A trading algorithm consists of several elements. You need to decide which markets you want to trade, develop the logic with which you want to trade them, and define parameters by which the trading logic is triggered. Your system should incorporate the cost of trading and commission, called slippage. There are good reasons why you should start simple and not overfit your system. Read about these aspects here:

Currently Quantiacs trades in both Stock and Futures markets. A Future is a contract to deliver a specified amount of the underlying product at a certain date. You can learn more about Futures here. Trading in both Stocks and Futures allows for a great degree of diversification and helps you to generate a trading system that is successful in many market environments. You can find the full list of available markets on the Markets Page.

Your trading system will most likely depend on the choice of certain parameters. The parameters are for example averages or ratios of price data. The data points are OPEN, HIGH, LOW, CLOSE, VOL, and OPEN INTEREST (for Futures). Look at the sample trading system on github. It uses two parameters smaPeriodLonger and smaPeriodShorter. These are simple moving averages, which smoothen the noisy market signals by averaging over a certain time period. We picked 200 days and 40 days as values for the time periods, but these values are not necessarily the best. In this very simple case we might be able to improve these numbers by computing all combinations of smaPeriodLonger and smaPeriodShorter in a reasonable interval and picking the best solution. As algorithms become more complex, it becomes increasingly challenging to find a stable and optimal set of parameters. We would recommend to keep your model as simple as possible.

Once you’ve picked your markets and defined the parameters you need to decide what your system should do: buy or sell? In trading you can take two positions on a trade, you can either enter the position long or enter the position short. When long in a market, you benefit if the price of the market increases. When short a market, you benefit if the price of the market decreases.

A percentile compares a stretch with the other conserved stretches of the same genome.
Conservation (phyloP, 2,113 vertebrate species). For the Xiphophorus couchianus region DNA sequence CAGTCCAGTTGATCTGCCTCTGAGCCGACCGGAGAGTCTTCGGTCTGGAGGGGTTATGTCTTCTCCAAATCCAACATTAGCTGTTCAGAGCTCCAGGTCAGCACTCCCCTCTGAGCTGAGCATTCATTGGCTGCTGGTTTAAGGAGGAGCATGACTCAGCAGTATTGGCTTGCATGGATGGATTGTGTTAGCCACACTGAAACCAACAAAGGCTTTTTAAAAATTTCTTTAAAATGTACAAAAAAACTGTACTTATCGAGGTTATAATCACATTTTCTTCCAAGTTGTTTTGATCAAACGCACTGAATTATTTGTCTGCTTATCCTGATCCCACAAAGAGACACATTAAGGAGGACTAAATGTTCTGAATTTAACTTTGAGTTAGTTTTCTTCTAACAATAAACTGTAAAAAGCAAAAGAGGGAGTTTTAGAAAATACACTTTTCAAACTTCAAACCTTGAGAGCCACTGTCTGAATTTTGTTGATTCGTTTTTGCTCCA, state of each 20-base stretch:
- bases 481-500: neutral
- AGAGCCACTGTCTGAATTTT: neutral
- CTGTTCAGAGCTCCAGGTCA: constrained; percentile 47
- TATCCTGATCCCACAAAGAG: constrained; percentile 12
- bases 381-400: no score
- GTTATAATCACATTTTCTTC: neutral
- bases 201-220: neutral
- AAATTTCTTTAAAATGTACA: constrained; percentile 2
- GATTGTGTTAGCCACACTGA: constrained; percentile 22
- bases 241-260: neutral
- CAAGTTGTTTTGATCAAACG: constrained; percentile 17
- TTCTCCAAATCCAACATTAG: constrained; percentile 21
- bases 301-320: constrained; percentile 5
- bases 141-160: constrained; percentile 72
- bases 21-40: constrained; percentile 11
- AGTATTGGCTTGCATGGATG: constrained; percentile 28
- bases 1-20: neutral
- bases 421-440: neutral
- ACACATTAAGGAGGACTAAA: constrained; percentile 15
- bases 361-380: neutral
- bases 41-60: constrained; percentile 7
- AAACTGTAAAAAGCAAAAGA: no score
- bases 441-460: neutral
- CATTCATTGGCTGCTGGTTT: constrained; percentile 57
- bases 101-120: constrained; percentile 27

When trading stocks, generally it is easier to find good systems if you are trading only long. The short side is usually harder to predict, since very large moves happen in very little time. However, having a short side onboard might help a great deal in years like 2001, 2002 or 2008. Having a short strategy also helps to reduce the correlation to conventional investment strategies. One important thing to note is that, while your potential losses with a long trade are limited to 100% per position, a short trade may lose more, if the price of the asset more than doubles.

Trading costs can have a significant effect on the performance of a trading algorithm. The two main contributors to trading costs are commissions and slippage. Commissions are fees charged by the exchange and the broker. You can not avoid them. In most cases they are quite low compared to amount of your trade. Slippage is the price at which you expected or placed your order and the price at which your order was actually filled. Factors like the liquidity and the volatility contribute to the slippage as well as the volume you want to trade. Learn more about slippage here.

In our backtesting toolbox we use a very simple yet conservative approach to estimate slippage and commissions: We take 5% of the daily range as the trading costs. This computes as (HIGH-LOW) * 0.05. This covers the assumption, that you’ll have more slippage on days with larger market moves, than on days with smaller. This approximation might overestimate the real trading costs. In this case, it is better to overestimate than underestimate.

What makes your system a good system? Universally defining the quality of a system is impossible, but a good first approximation is the Sharpe Ratio. The Sharpe Ratio compares the realized performance against the risk (or volatility) taken to achieve that performance. Every investor would prefer systems with high performance and low risk. This is why a higher Sharpe Ratio is usually better.

Overfitting is the natural enemy of trading algorithms. With enough parameters, it’s easy to fit a model perfectly to the past. Mathematically: You can always fit n data points perfectly with a polynomial of degree n-1. In other words, you can build extremely complicated algos that perfectly retell the past but have no clue what happens next. So, here are a few rules of thumb how to avoid overfitting:

- Don’t use too many parameters. You’ll have a hard time to find the best solution in the parameter space. If you manage to isolate an effect with only a few parameters, it might be more stable.
- Test your hypothesis. Don’t use all the data for the development of your algorithm. Save some for a test once you’re done. You’ll have a much higher chance of success on live market data, if your system doesn’t fail your out-of-sample test.